You apologize for your attire. You apologize for arriving too early. You apologize for eating too much, or too little. You apologize for your wild and fun dance moves. You apologize for your existence.
No more, my friends, no more.
There are times that you should apologize, of course. Apologizing is a great and beautiful thing. Yet, these times should be reserved for when you actually have something to apologize for.
What is something to apologize for, vs. something to not apologize for?
Things to apologize for:
- acting in a way that is not in alignment with your value system (hello, Ego)
…that’s pretty much it.
There is a list of other things I can think of, of course, but honestly it will depend on the person. Things that I would apologize for, because of my value system:
- not keeping my word
- violating someone else’s boundaries
- not holding up my end of the bargain
- arriving late
- hurting someone else
There’s probably others. But there’s a whole host of things I apologize for that, quite frankly, I should NOT be apologizing for, such as:
- not being able to read someone else’s mind and act according to their desires that they do not communicate
- arriving somewhere at my regular time and accidentally disrupting another event
- dressing in any particular way, whether too fancy or too relaxed
- talking a lot (holla Gemini – it’s my job, basically, as a human)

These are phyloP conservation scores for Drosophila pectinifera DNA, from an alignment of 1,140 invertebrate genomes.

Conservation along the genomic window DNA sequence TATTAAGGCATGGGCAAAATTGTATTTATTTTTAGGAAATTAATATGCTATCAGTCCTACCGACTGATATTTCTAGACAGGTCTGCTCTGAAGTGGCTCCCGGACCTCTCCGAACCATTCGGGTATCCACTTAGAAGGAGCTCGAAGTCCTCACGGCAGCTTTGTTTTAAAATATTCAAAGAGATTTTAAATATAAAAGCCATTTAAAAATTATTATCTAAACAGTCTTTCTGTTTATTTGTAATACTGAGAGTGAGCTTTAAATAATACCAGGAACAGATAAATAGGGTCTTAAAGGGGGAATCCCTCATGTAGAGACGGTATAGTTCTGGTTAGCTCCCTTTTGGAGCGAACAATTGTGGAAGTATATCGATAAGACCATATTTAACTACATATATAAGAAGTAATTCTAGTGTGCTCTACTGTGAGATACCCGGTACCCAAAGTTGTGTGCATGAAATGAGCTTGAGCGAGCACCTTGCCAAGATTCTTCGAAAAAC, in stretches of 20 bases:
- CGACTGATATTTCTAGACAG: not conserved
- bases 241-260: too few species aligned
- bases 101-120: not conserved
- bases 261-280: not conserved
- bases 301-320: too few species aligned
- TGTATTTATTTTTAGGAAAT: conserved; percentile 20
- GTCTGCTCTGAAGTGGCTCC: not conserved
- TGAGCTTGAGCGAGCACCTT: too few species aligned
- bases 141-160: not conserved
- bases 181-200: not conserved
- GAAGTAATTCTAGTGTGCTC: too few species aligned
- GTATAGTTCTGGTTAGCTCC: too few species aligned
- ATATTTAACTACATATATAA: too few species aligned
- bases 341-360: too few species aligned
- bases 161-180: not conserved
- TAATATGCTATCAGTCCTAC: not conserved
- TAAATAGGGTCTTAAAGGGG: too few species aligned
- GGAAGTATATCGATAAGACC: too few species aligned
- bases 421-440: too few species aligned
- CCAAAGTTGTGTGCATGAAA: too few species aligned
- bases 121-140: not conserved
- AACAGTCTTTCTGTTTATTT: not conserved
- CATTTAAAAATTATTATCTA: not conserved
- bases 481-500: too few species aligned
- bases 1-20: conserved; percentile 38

- overanalyzing (again, Gemini)
- asking for help
- establishing a boundary
- having faults (we’re all human)
- not being ________________ enough (fast, thin, strong, intelligent, educated…)
There’s more, too, I’m sure.
This idea came to me because, the other day, as I was preparing to meet a friend for drinks, I nearly texted him to pre-apologize for my outfit: a fancy ass dress, heels, and retro-vixen hair. Who the hell needs to apologize for their fancy ass outfit? Answer: no one.
I have watched myself in the week that follows and noted how many times I apologize unnecessarily for things. It’s quite ridiculous.
So, let’s save our apologizes for when we mean it, yes? And recognize that, no, we are not perfect, and we’ll unintentionally upset people, but as long as we are acting in alignment with our values and respecting other people, that we are doing pretty damn good.
Your directive for the next week: notice where you apologize for damn near anything. Then – ask yourself – does this really deserve an apology? Or am I apologizing more for the inconvenience of me existing? Am I apologizing that other people have to handle my humanness, more than I am apologizing for a behavior that I should actually be sorry for?
And then – love your humanness. It’s sexy. It’s delightful. It’s flawed and fabulous.
(and, obviously, tell me all about what you find. Comment here or use #bewildandunabashed to connect in the instagram world, or join our private facebook love group here.)